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Get 10 Mbps Fiber for Easy Upgrades
Why it makes more sense to go with 10 Mbps Ethernet over Fiber rather than copper bandwidth services.

By: John Shepler

There’s nothing that stifles productivity and raises your blood pressure like too little bandwidth. You wait and wait and wait for websites to load, for the cloud to give you the requested documents, for any sort of collaborative effort. Video breaks up or buffers. VoIP phone calls distort or hang up completely. It’s a miserable existence. What’s more, no amount of processor power or RAM memory will make the problem any better. You simply have to increase yournetwork bandwidth to match the need.

What’s a Good Target Bandwidth?
That’s hard to say. Not to be coy, but how much you need is really determined by what you are doing. There’s also a matter of what quality of bandwidth you are using, but we’ll get to that in a bit.

Classic T1 lines are about pooped out. They still have merit for point of sale terminals, small office telephone & casual Internet use, and rural areas where choices are few. You can stave off obsolescence by bonding T1 lines together to get up to 10 Mbps, but that gets expensive. Once you need more than 10 Mbps, what will you do?

The Fiber Option
We’re headed for an all-fiber world. Seems like it would be a good idea to get on-board sooner rather than later. The beauty of fiber is that it isn’t technically limited… at least not much. With multiple fiber strands and wavelength division multiplexing, you’ll be hard pressed to run a fiber cable out of capacity.

Fiber has other benefits, too. In addition to eliminating the bandwidth ceiling (you can get up to 10 Gbps in most areas and 100 Gbps in some major markets), the new Carrier Ethernet services are highly scalable. Legacy SONET fiber optic services require a unique interface for every service level. The same equipment won’t work for OC-3, OC-12, OC-48, etc.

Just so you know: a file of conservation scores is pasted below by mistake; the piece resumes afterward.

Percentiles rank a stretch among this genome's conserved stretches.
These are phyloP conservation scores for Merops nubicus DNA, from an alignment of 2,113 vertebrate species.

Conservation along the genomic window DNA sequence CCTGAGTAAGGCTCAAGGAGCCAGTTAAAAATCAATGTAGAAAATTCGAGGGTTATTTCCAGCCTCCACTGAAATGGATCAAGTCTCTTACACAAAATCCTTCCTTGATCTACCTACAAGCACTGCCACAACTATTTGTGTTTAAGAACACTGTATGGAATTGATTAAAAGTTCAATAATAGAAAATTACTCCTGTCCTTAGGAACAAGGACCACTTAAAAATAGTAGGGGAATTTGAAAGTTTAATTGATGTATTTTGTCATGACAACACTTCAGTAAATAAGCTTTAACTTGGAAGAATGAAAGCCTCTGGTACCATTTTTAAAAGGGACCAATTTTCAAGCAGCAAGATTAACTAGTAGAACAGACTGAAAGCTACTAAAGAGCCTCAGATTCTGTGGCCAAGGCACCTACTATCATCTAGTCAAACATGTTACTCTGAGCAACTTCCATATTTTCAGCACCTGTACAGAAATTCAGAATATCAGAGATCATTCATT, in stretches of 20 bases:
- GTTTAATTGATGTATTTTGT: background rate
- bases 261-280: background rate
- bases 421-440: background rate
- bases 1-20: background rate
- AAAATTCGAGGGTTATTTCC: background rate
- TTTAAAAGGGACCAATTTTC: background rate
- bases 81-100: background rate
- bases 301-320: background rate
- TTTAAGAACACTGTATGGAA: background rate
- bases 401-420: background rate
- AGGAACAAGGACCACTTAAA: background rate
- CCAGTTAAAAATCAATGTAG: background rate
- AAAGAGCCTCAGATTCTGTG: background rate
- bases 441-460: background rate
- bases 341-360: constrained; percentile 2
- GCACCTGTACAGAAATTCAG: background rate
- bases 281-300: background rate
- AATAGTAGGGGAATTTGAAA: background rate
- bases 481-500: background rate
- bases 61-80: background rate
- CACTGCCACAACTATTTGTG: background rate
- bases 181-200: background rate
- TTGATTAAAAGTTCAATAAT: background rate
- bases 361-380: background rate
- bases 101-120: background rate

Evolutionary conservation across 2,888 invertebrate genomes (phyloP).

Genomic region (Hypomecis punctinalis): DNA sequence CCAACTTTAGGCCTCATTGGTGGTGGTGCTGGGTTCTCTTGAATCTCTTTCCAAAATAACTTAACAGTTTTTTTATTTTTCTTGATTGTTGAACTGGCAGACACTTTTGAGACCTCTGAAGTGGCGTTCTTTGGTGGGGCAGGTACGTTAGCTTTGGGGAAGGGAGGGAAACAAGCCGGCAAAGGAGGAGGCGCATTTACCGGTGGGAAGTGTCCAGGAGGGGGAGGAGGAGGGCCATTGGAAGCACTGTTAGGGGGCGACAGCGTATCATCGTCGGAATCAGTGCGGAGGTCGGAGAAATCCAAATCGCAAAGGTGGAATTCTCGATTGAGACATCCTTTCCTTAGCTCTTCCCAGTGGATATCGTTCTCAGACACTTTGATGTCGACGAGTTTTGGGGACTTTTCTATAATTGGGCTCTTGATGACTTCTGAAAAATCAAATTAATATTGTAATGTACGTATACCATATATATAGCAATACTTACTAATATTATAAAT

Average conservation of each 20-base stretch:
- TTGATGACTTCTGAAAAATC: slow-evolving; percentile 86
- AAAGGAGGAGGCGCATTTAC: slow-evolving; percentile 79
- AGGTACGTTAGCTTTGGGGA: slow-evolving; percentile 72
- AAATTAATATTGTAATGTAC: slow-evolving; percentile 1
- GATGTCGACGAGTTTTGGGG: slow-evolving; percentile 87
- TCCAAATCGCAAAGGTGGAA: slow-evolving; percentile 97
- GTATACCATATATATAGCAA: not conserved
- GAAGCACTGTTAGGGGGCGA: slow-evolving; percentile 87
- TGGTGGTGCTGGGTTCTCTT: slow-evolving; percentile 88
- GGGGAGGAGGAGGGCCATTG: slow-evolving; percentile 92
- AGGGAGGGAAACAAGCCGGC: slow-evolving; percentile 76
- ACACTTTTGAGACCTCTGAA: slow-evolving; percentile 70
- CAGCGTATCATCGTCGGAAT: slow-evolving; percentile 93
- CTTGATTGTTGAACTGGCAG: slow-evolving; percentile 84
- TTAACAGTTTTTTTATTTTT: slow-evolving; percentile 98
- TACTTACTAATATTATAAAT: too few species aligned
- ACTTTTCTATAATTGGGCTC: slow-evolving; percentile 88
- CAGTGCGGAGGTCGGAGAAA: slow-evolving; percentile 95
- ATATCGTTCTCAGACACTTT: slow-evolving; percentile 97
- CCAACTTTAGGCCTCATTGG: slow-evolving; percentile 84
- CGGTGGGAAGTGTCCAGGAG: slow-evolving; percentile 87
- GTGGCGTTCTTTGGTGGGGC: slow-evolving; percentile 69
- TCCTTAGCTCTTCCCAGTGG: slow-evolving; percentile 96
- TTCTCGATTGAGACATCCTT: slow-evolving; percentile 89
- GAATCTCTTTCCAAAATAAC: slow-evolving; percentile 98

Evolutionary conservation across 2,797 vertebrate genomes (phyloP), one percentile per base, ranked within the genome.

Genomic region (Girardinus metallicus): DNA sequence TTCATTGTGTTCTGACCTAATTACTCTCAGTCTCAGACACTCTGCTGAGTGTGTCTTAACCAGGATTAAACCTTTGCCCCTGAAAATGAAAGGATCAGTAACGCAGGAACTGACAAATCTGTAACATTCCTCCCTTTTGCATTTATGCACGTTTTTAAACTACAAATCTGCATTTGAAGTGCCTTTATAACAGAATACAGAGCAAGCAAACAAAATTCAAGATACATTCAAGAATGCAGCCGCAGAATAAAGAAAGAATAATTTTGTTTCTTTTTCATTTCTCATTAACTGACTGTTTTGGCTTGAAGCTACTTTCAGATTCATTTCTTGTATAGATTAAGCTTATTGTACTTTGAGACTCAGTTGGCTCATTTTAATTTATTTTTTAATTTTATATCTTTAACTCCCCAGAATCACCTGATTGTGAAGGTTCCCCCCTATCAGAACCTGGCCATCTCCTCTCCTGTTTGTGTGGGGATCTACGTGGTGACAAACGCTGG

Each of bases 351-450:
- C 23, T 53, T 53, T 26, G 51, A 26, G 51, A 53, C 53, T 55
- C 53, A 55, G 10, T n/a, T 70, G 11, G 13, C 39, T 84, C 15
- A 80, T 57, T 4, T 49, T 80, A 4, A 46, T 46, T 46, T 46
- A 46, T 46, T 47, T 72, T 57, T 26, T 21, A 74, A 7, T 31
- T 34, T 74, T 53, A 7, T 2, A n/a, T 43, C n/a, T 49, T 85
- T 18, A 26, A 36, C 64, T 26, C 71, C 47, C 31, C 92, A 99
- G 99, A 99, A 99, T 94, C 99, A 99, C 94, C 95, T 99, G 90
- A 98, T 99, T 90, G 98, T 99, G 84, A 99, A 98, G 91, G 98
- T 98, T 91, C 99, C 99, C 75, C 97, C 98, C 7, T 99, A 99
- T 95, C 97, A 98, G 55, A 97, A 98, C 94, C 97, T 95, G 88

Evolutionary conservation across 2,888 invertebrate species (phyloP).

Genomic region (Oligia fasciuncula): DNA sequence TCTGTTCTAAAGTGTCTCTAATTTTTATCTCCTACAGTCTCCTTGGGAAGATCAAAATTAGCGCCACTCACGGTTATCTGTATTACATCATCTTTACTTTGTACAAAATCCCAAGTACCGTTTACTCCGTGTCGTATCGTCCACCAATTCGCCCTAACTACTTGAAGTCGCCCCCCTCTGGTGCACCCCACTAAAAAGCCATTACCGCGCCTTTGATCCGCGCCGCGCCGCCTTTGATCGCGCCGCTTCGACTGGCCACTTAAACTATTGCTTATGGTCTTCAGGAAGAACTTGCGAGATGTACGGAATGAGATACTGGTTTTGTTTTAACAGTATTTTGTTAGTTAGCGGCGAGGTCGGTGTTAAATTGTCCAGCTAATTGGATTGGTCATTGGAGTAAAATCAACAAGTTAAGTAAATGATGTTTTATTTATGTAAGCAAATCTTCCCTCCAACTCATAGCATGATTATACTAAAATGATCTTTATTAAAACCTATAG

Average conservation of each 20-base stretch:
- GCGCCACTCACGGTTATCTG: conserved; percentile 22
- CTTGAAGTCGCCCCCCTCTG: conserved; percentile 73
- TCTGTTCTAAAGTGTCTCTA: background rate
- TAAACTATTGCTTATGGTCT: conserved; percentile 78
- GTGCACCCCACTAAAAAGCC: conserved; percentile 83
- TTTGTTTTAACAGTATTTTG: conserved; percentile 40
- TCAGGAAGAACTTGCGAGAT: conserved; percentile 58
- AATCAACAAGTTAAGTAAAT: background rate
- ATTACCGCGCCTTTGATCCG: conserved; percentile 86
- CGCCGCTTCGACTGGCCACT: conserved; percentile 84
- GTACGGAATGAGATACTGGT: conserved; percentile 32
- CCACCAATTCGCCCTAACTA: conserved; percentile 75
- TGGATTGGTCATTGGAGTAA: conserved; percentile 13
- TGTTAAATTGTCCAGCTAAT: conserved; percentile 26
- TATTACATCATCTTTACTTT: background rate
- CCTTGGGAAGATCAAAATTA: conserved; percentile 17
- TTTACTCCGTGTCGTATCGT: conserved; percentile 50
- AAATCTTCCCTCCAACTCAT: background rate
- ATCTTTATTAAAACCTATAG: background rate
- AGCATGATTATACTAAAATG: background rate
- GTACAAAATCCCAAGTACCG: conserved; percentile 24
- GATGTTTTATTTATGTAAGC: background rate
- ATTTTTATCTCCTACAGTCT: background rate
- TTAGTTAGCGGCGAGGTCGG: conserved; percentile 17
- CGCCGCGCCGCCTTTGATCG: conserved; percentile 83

Ethernet over Fiber is designed differently. It works more like the Ethernet on your LAN. It’s the port capability that sets the upper limit. Everything below that is available and easily changed. For instance, you can start off at 10 Mbps, move up to 100 Mbps and then to 1000 Gbps if you have a Gigabit Ethernet port for your WAN (Wide Area Network) service.

How difficult is it to change bandwidths? Almost trivially easy. Most service providers will do it within hours or days of your phone call. Some are providing browser based control panels so you can adjust your bandwidth up or down as desired. The future may be something like this or an intelligent system that monitors your traffic levels and automatically decides what bandwidth to order up.

Why 10 Mbps is a Good Entry Point
To gain the benefits of fiber, you have to at least get the fiber installed. This is called “lighting” your building. What’s actually being lit are the fiber strands themselves with laser light. If you are in a multi-tenant building, the fact that the building itself is lit almost guarantees that you can get fiber bandwidth service even if you aren’t the one who had the fiber installed.

So, if you’ve run out of juice with your T1 lines, either can’t get or don’t like the way cable broadband performs, and wouldn’t consider satellite because of the limited capacity and huge latency issues, entry level fiber may be a good way to go. Remember, you want to get a foot in the door so you have that ease of upgrade later.

What’s a good number to start with? Unless you are used to high bandwidth WAN connections, a 10 Mbps ethernet over fiber connection is pretty attractive. For one thing, it’s a huge jump from a 1.5 Mbps T1 line to 10 Mbps. Yes, you can keep bonding T1 lines to get the same 10 Mbps, but you’ll pay a lot more than for the same bandwidth over fiber. That’s because copper lines are priced per line. Each line has a limited bandwidth. The bonding process simply combines their capability, but you pay for each and every T1 line.

Isn’t Fiber Really Expensive?